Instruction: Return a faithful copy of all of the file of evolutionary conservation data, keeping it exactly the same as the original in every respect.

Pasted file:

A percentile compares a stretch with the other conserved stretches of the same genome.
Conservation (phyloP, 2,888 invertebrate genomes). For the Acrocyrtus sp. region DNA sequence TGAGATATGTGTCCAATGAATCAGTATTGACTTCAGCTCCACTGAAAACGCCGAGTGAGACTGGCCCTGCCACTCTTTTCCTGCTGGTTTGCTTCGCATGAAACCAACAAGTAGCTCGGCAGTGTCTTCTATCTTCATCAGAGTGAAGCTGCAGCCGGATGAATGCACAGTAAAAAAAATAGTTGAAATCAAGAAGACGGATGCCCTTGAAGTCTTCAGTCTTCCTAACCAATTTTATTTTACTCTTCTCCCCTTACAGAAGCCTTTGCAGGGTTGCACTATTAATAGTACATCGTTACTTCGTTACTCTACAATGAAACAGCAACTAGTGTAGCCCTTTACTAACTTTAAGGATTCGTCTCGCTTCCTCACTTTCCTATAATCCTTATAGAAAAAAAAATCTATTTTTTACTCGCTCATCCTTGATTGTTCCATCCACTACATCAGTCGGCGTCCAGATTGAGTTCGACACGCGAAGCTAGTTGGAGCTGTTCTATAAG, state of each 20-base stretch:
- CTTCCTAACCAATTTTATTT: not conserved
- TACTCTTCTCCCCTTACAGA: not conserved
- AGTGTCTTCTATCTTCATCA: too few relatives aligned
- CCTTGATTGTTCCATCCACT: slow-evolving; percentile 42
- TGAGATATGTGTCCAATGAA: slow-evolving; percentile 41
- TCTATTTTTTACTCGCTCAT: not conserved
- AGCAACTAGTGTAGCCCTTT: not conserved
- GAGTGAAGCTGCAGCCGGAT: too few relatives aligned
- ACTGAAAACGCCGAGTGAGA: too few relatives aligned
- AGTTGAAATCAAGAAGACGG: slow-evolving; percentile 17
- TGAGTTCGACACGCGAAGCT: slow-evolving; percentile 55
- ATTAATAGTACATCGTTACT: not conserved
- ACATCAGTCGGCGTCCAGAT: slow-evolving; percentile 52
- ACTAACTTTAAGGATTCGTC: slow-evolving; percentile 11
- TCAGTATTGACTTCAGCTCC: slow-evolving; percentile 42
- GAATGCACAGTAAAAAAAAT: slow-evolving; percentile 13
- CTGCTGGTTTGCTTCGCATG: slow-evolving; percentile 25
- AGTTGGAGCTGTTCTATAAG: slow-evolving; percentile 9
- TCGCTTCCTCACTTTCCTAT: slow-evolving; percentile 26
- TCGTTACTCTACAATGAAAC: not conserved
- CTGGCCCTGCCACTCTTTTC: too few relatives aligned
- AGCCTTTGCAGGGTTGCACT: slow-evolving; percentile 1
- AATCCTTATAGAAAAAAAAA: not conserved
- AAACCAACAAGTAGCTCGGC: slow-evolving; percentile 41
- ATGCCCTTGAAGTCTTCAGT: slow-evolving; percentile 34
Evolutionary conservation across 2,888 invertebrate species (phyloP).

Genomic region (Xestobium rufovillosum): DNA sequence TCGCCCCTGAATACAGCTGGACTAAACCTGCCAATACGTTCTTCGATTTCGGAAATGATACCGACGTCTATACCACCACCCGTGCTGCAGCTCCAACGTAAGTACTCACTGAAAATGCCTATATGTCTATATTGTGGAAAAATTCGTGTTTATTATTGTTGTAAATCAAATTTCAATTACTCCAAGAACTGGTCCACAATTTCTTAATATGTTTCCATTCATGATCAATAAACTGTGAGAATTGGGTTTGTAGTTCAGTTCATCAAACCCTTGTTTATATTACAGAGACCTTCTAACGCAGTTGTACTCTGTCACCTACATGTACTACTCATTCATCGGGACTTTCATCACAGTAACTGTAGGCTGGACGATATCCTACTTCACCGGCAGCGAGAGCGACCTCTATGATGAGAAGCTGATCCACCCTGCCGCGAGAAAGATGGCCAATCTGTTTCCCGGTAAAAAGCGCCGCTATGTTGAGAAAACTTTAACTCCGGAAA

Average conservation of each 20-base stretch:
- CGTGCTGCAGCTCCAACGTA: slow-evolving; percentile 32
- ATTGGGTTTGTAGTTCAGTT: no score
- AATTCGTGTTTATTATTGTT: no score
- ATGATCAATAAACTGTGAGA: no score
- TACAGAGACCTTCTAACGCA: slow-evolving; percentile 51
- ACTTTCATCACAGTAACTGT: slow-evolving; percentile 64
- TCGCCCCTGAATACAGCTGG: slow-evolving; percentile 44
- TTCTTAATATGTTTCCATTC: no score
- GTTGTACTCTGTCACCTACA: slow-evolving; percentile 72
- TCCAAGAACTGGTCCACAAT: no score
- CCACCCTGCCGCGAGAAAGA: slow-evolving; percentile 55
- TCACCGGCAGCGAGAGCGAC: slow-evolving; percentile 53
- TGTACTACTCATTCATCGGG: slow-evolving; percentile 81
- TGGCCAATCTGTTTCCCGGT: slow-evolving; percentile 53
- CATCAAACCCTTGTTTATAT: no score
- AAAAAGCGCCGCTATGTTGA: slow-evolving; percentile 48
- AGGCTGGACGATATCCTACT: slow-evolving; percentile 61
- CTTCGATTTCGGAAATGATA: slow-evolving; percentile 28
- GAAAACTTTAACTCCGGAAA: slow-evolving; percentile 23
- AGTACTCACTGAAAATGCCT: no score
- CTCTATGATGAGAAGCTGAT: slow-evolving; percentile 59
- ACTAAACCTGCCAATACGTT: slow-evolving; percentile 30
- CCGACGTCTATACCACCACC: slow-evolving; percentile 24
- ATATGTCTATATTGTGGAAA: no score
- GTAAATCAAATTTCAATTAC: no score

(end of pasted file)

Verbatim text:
A percentile compares a stretch with the other conserved stretches of the same genome.
Conservation (phyloP, 2,888 invertebrate genomes). For the Acrocyrtus sp. region DNA sequence TGAGATATGTGTCCAATGAATCAGTATTGACTTCAGCTCCACTGAAAACGCCGAGTGAGACTGGCCCTGCCACTCTTTTCCTGCTGGTTTGCTTCGCATGAAACCAACAAGTAGCTCGGCAGTGTCTTCTATCTTCATCAGAGTGAAGCTGCAGCCGGATGAATGCACAGTAAAAAAAATAGTTGAAATCAAGAAGACGGATGCCCTTGAAGTCTTCAGTCTTCCTAACCAATTTTATTTTACTCTTCTCCCCTTACAGAAGCCTTTGCAGGGTTGCACTATTAATAGTACATCGTTACTTCGTTACTCTACAATGAAACAGCAACTAGTGTAGCCCTTTACTAACTTTAAGGATTCGTCTCGCTTCCTCACTTTCCTATAATCCTTATAGAAAAAAAAATCTATTTTTTACTCGCTCATCCTTGATTGTTCCATCCACTACATCAGTCGGCGTCCAGATTGAGTTCGACACGCGAAGCTAGTTGGAGCTGTTCTATAAG, state of each 20-base stretch:
- CTTCCTAACCAATTTTATTT: not conserved
- TACTCTTCTCCCCTTACAGA: not conserved
- AGTGTCTTCTATCTTCATCA: too few relatives aligned
- CCTTGATTGTTCCATCCACT: slow-evolving; percentile 42
- TGAGATATGTGTCCAATGAA: slow-evolving; percentile 41
- TCTATTTTTTACTCGCTCAT: not conserved
- AGCAACTAGTGTAGCCCTTT: not conserved
- GAGTGAAGCTGCAGCCGGAT: too few relatives aligned
- ACTGAAAACGCCGAGTGAGA: too few relatives aligned
- AGTTGAAATCAAGAAGACGG: slow-evolving; percentile 17
- TGAGTTCGACACGCGAAGCT: slow-evolving; percentile 55
- ATTAATAGTACATCGTTACT: not conserved
- ACATCAGTCGGCGTCCAGAT: slow-evolving; percentile 52
- ACTAACTTTAAGGATTCGTC: slow-evolving; percentile 11
- TCAGTATTGACTTCAGCTCC: slow-evolving; percentile 42
- GAATGCACAGTAAAAAAAAT: slow-evolving; percentile 13
- CTGCTGGTTTGCTTCGCATG: slow-evolving; percentile 25
- AGTTGGAGCTGTTCTATAAG: slow-evolving; percentile 9
- TCGCTTCCTCACTTTCCTAT: slow-evolving; percentile 26
- TCGTTACTCTACAATGAAAC: not conserved
- CTGGCCCTGCCACTCTTTTC: too few relatives aligned
- AGCCTTTGCAGGGTTGCACT: slow-evolving; percentile 1
- AATCCTTATAGAAAAAAAAA: not conserved
- AAACCAACAAGTAGCTCGGC: slow-evolving; percentile 41
- ATGCCCTTGAAGTCTTCAGT: slow-evolving; percentile 34
Evolutionary conservation across 2,888 invertebrate species (phyloP).

Genomic region (Xestobium rufovillosum): DNA sequence TCGCCCCTGAATACAGCTGGACTAAACCTGCCAATACGTTCTTCGATTTCGGAAATGATACCGACGTCTATACCACCACCCGTGCTGCAGCTCCAACGTAAGTACTCACTGAAAATGCCTATATGTCTATATTGTGGAAAAATTCGTGTTTATTATTGTTGTAAATCAAATTTCAATTACTCCAAGAACTGGTCCACAATTTCTTAATATGTTTCCATTCATGATCAATAAACTGTGAGAATTGGGTTTGTAGTTCAGTTCATCAAACCCTTGTTTATATTACAGAGACCTTCTAACGCAGTTGTACTCTGTCACCTACATGTACTACTCATTCATCGGGACTTTCATCACAGTAACTGTAGGCTGGACGATATCCTACTTCACCGGCAGCGAGAGCGACCTCTATGATGAGAAGCTGATCCACCCTGCCGCGAGAAAGATGGCCAATCTGTTTCCCGGTAAAAAGCGCCGCTATGTTGAGAAAACTTTAACTCCGGAAA

Average conservation of each 20-base stretch:
- CGTGCTGCAGCTCCAACGTA: slow-evolving; percentile 32
- ATTGGGTTTGTAGTTCAGTT: no score
- AATTCGTGTTTATTATTGTT: no score
- ATGATCAATAAACTGTGAGA: no score
- TACAGAGACCTTCTAACGCA: slow-evolving; percentile 51
- ACTTTCATCACAGTAACTGT: slow-evolving; percentile 64
- TCGCCCCTGAATACAGCTGG: slow-evolving; percentile 44
- TTCTTAATATGTTTCCATTC: no score
- GTTGTACTCTGTCACCTACA: slow-evolving; percentile 72
- TCCAAGAACTGGTCCACAAT: no score
- CCACCCTGCCGCGAGAAAGA: slow-evolving; percentile 55
- TCACCGGCAGCGAGAGCGAC: slow-evolving; percentile 53
- TGTACTACTCATTCATCGGG: slow-evolving; percentile 81
- TGGCCAATCTGTTTCCCGGT: slow-evolving; percentile 53
- CATCAAACCCTTGTTTATAT: no score
- AAAAAGCGCCGCTATGTTGA: slow-evolving; percentile 48
- AGGCTGGACGATATCCTACT: slow-evolving; percentile 61
- CTTCGATTTCGGAAATGATA: slow-evolving; percentile 28
- GAAAACTTTAACTCCGGAAA: slow-evolving; percentile 23
- AGTACTCACTGAAAATGCCT: no score
- CTCTATGATGAGAAGCTGAT: slow-evolving; percentile 59
- ACTAAACCTGCCAATACGTT: slow-evolving; percentile 30
- CCGACGTCTATACCACCACC: slow-evolving; percentile 24
- ATATGTCTATATTGTGGAAA: no score
- GTAAATCAAATTTCAATTAC: no score